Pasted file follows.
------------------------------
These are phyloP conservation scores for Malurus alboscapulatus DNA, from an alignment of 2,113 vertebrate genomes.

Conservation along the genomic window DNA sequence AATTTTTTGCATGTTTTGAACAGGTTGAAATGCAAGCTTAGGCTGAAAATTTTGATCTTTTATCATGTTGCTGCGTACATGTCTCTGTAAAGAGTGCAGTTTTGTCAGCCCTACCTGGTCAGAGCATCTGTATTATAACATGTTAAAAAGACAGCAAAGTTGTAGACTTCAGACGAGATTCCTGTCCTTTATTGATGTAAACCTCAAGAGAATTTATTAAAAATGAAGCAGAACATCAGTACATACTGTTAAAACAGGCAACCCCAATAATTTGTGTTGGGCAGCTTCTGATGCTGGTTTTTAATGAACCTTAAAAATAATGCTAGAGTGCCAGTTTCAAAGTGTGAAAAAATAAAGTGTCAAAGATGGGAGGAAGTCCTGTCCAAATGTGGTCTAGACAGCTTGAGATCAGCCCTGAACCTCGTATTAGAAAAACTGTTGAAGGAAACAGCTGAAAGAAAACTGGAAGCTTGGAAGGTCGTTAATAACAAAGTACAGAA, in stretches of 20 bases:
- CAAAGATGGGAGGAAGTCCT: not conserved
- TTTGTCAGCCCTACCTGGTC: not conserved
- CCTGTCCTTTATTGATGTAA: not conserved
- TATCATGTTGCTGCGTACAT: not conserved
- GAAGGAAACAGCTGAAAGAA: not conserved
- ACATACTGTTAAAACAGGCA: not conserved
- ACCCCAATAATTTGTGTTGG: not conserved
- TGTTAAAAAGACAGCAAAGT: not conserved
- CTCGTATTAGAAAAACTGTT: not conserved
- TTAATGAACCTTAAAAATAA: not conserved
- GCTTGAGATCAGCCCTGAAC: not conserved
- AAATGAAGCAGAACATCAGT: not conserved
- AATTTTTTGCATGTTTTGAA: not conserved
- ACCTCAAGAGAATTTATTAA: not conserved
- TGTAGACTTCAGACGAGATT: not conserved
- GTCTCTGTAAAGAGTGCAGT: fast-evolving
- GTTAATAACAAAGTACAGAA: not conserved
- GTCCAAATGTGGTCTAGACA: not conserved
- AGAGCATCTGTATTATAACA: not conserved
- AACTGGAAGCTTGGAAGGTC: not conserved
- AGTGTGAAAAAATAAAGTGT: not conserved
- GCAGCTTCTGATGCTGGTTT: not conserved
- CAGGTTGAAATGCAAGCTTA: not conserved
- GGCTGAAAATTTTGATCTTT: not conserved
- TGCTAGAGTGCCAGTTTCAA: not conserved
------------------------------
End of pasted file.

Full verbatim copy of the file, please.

These are phyloP conservation scores for Malurus alboscapulatus DNA, from an alignment of 2,113 vertebrate genomes.

Conservation along the genomic window DNA sequence AATTTTTTGCATGTTTTGAACAGGTTGAAATGCAAGCTTAGGCTGAAAATTTTGATCTTTTATCATGTTGCTGCGTACATGTCTCTGTAAAGAGTGCAGTTTTGTCAGCCCTACCTGGTCAGAGCATCTGTATTATAACATGTTAAAAAGACAGCAAAGTTGTAGACTTCAGACGAGATTCCTGTCCTTTATTGATGTAAACCTCAAGAGAATTTATTAAAAATGAAGCAGAACATCAGTACATACTGTTAAAACAGGCAACCCCAATAATTTGTGTTGGGCAGCTTCTGATGCTGGTTTTTAATGAACCTTAAAAATAATGCTAGAGTGCCAGTTTCAAAGTGTGAAAAAATAAAGTGTCAAAGATGGGAGGAAGTCCTGTCCAAATGTGGTCTAGACAGCTTGAGATCAGCCCTGAACCTCGTATTAGAAAAACTGTTGAAGGAAACAGCTGAAAGAAAACTGGAAGCTTGGAAGGTCGTTAATAACAAAGTACAGAA, in stretches of 20 bases:
- CAAAGATGGGAGGAAGTCCT: not conserved
- TTTGTCAGCCCTACCTGGTC: not conserved
- CCTGTCCTTTATTGATGTAA: not conserved
- TATCATGTTGCTGCGTACAT: not conserved
- GAAGGAAACAGCTGAAAGAA: not conserved
- ACATACTGTTAAAACAGGCA: not conserved
- ACCCCAATAATTTGTGTTGG: not conserved
- TGTTAAAAAGACAGCAAAGT: not conserved
- CTCGTATTAGAAAAACTGTT: not conserved
- TTAATGAACCTTAAAAATAA: not conserved
- GCTTGAGATCAGCCCTGAAC: not conserved
- AAATGAAGCAGAACATCAGT: not conserved
- AATTTTTTGCATGTTTTGAA: not conserved
- ACCTCAAGAGAATTTATTAA: not conserved
- TGTAGACTTCAGACGAGATT: not conserved
- GTCTCTGTAAAGAGTGCAGT: fast-evolving
- GTTAATAACAAAGTACAGAA: not conserved
- GTCCAAATGTGGTCTAGACA: not conserved
- AGAGCATCTGTATTATAACA: not conserved
- AACTGGAAGCTTGGAAGGTC: not conserved
- AGTGTGAAAAAATAAAGTGT: not conserved
- GCAGCTTCTGATGCTGGTTT: not conserved
- CAGGTTGAAATGCAAGCTTA: not conserved
- GGCTGAAAATTTTGATCTTT: not conserved
- TGCTAGAGTGCCAGTTTCAA: not conserved